Hopefully, you won't find anyone who misses spending their time collecting and integrating endless data scattered across multiple data silos. Or creating macros to perform calculations in massive Excel spreadsheets. Or constantly logging into the various platforms to view relevant data. Or sifting through mountains of data in search of inconsistencies or input errors. Or manually checking forecasts in the hope of finding opportunities to improve pricing.
Technological innovations have made all these tedious and cumbersome tasks that were part and parcel of the revenue management routine almost redundant. New technology solutions are relieving revenue managers of both repetitive and complex tasks, freeing them from daily manual data collection, entry, analysis, and updating. This allows them to concentrate on the most important, the strategic part of the role.
But then, what does it even mean to be a revenue manager these days? The role is redefining itself and is now about developing high-value, holistic strategies that serve to optimize financial performance across all areas of the business.
Thanks to artificial intelligence (AI) and machine learning, the science of price optimization can now largely run on autopilot. Today's best solutions adapt to dynamic markets in real time, coping beautifully with the complexity of modern markets.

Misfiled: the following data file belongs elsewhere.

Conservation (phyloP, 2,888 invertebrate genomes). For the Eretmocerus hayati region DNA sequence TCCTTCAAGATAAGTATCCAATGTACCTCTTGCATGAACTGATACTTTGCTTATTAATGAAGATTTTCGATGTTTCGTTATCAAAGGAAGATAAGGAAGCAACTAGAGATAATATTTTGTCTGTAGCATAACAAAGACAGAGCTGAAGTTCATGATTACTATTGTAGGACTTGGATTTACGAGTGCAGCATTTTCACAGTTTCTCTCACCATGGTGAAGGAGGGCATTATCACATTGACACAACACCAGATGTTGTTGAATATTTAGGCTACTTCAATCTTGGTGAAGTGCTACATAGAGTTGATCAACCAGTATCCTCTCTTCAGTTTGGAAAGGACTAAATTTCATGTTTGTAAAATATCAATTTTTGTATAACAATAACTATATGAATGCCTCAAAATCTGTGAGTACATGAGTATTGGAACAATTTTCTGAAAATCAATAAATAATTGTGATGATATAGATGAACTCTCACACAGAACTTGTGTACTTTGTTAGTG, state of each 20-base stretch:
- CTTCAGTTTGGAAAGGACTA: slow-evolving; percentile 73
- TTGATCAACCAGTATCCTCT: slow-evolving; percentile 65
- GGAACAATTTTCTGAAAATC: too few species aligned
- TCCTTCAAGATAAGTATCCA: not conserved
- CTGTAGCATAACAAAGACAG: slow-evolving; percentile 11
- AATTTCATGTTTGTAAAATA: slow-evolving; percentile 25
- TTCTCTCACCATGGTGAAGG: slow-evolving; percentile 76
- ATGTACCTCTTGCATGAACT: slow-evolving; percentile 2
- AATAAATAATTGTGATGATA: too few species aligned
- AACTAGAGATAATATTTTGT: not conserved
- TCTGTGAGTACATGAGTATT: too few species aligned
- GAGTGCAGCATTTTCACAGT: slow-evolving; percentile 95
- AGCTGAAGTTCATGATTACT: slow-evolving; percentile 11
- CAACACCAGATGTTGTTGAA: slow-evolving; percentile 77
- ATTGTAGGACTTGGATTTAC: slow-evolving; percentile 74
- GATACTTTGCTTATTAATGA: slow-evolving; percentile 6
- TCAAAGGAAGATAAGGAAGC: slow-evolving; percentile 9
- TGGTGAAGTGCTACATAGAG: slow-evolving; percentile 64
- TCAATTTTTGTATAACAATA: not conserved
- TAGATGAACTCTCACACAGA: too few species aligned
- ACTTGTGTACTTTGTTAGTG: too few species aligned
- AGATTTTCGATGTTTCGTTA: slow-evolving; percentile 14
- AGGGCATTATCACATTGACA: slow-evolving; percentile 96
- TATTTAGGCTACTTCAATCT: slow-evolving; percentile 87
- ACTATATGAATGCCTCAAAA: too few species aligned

A look back shows clear differences between the traditional approaches from the past and the innovative strategies of today:
- * RevPar: Revenue per available Room
- ** TRevPar: Total Revenue per available Room
- *** GopPar: Gross operating profit per available room
AI makes it possible to accurately predict not only how many guests will check into a hotel at a given time (often months in the future) but also what type of guests they will be, what kind of rooms they will request, what maximum rate they will pay and how much they will spend during their stay at the hotel.
An AI-powered revenue management solution is usually more accurate in its predictive capabilities and can react much faster to unexpected situations than traditional RMS systems. Although such a solution incorporates historical data, this is not the primary data for price recommendations but instead countless other external factors (weather, events, demand, reputation, supply, etc.). In the past, these factors also influenced both demand and price. However, due to the high level of complexity caused by continuous change, they could not be incorporated into manual pricing. After all, revenue managers already had their hands full with other data collection and analysis. However, today's competitive pressure makes it crucial to see the holistic picture and act accordingly.